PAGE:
"I reported more than a year ago and repeated in this year's predictions that Apple would be adding H.264 hardware support to its entire line of computers. The chip they are adding comes from NTT in Japan and was developed in cooperation with Japanese broadcaster NHK. The chips began sampling a year ago and should now be available in volume, though Apple may be paying as much as $50 each for early production...The NTT chip is not just an H.264 decoder, it encodes, too, which is what makes it so special. The last I heard NHK was claiming the chip could compress a 1080p video and audio stream into four megabits per second, down from the 20 megabits normally required. If we assume Apple will apply the same kind of wink-wink, nudge-nudge transcoding to 1080p that they've already applied to 720p in the Apple TV, then it is within reason to expect they'll claim to distribute 1080p over iTunes in two megabits per second."

The quote above is from one of my favourite technology pundits, Robert X. Cringely, and his article on what he thinks is going to be coming from Apple. I think it makes a fair deal of sense. h.264 is a truly spectacular format for video, but it's also spectacularly taxing to encode and decode. The decoding side of it can be handled with enough CPU muscle, or any number of decent video cards. Read more...

Friday, March 14, 2008

Cringely on Apple, Blu-ray, and 1080p Downloads

Posted by Jason Dunn in "Digital Home Articles & Resources" @ 12:25 PM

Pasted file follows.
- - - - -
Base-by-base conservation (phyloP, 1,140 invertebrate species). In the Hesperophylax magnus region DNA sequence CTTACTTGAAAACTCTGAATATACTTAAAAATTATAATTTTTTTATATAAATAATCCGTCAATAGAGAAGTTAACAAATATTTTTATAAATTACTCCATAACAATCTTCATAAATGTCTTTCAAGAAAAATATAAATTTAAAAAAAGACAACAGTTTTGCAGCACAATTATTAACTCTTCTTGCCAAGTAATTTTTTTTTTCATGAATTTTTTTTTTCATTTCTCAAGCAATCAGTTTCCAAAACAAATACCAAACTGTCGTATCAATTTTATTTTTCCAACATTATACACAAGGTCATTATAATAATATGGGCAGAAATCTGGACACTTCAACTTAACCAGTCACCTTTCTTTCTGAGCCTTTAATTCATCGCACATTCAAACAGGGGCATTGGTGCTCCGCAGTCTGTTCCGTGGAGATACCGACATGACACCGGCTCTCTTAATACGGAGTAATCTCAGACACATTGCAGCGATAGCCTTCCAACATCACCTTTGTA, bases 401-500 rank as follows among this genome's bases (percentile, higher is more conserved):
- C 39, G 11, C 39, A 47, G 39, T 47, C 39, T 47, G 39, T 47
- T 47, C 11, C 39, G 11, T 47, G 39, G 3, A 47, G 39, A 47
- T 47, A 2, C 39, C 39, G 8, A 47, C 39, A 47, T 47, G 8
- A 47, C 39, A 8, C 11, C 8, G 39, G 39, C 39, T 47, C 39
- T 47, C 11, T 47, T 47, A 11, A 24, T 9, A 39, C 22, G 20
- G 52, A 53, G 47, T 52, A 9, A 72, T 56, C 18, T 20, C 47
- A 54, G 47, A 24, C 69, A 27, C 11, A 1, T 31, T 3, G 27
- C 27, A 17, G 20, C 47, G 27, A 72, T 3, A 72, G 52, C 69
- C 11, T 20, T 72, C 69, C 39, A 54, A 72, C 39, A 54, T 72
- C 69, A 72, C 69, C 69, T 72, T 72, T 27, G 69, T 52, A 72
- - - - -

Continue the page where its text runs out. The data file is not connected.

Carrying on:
"Before we attempt to calculate what's at risk here for Apple, let's think about what the company has to gain -- or what they might THINK they have to gain – by delaying. Apple clearly sees a huge part of its future in content distribution including TV shows and movies. I can only guess that Jobs sees Blu-ray as a threat to that download business and this decision to delay Blu-ray deployment is an expensive stalling action, buying time for Apple to launch its own true HD alternative. Yes, you can download some movies from iTunes in 720p right now, but in the surging HD market 720p is no longer good enough. The obvious standard is 1080p and right now you need Blu-ray or BitTorrent to get that. Putting on my near-futurist hat, then, I'm guessing Apple is working madly to deploy its own 1080p download solution and is hoping the world will wait for it."

An insightful article by Robert X. Cringely about why Apple, a core supporter in the Blu-ray camp since 2005, hasn't equipped a single Mac with a Blu-ray drive. It makes a twisted kind of Jobsian sense when you ponder all the variables. Apple's new Apple TV is a big leap up from the first version, and the infrastructure is in place for Apple to do some impressive things in the downloadable HD video arena...but not without help moving those gigantic files around. Some big things are happening here.

Meanwhile, I'm still sitting here staring at my Xbox Live Marketplace TV shows section and wondering why there are only three items of content and one of them is a UFC event from two years ago. Sure, Microsoft has added some new HD movies, but overall I still perceive the effort as being rather feeble. Microsoft has the infrastructure in place (Vista + Xbox + Zune + Windows Mobile) to do some amazing things, yet year after year they only manage to inch forward. What gives?